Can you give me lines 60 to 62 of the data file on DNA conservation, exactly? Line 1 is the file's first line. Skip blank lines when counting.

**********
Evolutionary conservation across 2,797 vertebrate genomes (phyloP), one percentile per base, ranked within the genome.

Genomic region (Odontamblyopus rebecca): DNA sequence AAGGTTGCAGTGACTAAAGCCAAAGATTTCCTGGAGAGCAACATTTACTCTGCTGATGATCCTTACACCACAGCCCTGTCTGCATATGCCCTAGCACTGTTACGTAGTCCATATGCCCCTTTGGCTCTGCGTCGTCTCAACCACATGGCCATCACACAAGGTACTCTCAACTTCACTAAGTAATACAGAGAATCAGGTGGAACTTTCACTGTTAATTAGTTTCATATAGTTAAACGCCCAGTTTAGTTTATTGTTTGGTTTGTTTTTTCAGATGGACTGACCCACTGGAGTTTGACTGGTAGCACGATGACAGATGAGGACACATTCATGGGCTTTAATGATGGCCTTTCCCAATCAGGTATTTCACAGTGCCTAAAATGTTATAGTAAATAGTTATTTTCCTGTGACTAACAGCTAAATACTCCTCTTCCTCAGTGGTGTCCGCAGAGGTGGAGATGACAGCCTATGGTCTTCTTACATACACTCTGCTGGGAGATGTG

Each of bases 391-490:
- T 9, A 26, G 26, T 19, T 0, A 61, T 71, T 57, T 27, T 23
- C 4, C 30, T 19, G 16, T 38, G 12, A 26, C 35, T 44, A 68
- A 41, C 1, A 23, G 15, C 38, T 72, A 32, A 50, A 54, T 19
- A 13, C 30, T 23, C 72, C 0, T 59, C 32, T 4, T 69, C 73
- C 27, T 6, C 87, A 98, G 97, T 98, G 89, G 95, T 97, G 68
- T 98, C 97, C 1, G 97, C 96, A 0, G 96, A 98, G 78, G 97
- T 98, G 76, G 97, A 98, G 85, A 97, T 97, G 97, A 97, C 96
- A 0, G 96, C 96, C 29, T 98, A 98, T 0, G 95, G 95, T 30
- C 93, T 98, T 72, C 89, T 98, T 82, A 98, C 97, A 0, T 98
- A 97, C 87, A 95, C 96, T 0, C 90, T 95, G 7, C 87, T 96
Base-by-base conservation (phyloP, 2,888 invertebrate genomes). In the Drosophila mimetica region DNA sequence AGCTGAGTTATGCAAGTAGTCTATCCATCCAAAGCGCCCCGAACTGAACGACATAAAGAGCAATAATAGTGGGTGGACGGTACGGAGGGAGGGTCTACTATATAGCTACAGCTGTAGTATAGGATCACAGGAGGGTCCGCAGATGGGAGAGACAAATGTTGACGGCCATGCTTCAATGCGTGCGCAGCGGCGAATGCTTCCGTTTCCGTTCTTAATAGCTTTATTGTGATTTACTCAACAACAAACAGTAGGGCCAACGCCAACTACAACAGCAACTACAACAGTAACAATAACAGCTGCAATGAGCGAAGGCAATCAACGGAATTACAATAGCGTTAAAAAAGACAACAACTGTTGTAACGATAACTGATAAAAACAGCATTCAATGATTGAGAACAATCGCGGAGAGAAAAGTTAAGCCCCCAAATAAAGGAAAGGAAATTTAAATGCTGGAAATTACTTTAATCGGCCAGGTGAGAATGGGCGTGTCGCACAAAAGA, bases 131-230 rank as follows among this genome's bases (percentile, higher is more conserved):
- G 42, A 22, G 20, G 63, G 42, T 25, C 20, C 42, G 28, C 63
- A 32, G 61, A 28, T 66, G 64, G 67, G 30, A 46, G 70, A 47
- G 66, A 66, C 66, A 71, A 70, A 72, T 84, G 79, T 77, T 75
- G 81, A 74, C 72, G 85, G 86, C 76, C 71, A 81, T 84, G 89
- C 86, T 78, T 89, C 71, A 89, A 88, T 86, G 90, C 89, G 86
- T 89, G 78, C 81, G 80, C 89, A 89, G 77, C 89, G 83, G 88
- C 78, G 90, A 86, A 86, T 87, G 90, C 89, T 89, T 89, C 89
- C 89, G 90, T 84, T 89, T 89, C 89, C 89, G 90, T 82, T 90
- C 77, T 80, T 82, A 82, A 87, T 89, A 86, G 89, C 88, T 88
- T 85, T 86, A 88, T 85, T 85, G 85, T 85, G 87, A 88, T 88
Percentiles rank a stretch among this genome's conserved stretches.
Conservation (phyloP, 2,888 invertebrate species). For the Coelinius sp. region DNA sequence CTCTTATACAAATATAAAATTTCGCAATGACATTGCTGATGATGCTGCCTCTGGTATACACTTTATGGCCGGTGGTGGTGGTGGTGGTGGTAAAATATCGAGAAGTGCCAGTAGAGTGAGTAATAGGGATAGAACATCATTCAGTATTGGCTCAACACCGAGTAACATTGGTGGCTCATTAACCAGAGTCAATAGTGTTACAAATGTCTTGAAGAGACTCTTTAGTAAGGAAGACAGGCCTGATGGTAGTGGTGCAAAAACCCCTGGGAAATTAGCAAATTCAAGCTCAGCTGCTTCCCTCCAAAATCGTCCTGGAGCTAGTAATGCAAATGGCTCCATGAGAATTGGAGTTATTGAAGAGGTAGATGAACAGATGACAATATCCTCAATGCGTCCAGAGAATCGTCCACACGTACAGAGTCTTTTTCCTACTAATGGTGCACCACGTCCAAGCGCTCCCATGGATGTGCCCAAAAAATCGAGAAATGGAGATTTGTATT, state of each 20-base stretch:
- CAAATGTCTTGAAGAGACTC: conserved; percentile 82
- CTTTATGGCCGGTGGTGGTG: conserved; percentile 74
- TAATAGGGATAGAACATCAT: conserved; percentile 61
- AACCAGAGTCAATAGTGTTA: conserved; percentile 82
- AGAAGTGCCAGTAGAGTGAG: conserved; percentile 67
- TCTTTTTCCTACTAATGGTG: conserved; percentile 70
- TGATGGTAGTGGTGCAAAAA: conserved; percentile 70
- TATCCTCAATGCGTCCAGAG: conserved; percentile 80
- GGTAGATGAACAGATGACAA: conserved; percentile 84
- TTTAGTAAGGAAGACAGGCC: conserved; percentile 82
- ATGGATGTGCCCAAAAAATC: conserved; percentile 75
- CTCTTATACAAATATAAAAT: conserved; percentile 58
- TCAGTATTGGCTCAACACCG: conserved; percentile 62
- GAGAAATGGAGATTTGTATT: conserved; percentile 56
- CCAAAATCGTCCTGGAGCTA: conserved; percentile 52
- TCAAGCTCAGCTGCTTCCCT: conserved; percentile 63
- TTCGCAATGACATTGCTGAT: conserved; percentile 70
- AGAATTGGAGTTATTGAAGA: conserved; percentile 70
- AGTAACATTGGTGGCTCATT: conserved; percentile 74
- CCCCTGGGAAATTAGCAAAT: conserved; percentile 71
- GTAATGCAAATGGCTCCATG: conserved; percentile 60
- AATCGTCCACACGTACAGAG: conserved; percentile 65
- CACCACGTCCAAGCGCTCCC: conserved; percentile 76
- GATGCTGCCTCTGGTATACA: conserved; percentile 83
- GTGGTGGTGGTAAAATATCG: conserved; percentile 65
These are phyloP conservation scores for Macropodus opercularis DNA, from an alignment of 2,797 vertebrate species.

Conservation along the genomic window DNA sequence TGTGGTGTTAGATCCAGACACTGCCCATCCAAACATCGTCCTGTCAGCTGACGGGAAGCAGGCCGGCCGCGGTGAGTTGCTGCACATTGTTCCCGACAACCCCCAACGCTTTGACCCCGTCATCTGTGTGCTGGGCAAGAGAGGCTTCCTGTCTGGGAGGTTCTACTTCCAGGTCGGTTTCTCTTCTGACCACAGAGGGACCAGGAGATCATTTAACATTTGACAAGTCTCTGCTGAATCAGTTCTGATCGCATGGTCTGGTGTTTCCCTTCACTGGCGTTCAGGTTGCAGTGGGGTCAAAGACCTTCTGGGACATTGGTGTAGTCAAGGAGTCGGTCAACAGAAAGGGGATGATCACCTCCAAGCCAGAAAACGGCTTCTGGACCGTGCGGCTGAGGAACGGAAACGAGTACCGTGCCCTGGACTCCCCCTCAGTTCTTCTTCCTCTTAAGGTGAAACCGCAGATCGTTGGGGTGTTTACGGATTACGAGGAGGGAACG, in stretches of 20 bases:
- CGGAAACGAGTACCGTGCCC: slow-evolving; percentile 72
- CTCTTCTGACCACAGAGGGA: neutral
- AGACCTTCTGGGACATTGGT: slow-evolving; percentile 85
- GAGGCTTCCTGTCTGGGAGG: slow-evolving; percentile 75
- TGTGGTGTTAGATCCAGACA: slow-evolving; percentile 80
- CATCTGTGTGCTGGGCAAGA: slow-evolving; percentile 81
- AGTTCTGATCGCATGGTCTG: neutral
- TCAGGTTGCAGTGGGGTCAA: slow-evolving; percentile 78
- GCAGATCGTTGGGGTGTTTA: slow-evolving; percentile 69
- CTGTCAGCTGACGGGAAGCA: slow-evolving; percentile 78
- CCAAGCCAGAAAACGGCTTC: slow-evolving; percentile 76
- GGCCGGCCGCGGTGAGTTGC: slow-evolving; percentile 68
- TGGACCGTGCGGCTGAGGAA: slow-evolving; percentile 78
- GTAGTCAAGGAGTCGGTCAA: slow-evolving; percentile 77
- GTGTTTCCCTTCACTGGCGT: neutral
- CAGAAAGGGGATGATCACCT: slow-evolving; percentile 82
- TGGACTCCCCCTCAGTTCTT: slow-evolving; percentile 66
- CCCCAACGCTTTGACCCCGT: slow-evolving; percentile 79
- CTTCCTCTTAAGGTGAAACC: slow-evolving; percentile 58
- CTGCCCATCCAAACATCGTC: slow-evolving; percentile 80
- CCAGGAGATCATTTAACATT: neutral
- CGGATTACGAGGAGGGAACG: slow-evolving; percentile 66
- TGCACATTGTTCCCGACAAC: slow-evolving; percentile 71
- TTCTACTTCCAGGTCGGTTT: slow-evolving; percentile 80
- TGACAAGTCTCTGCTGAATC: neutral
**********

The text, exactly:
- AGTTCTGATCGCATGGTCTG: neutral
- TCAGGTTGCAGTGGGGTCAA: slow-evolving; percentile 78
- GCAGATCGTTGGGGTGTTTA: slow-evolving; percentile 69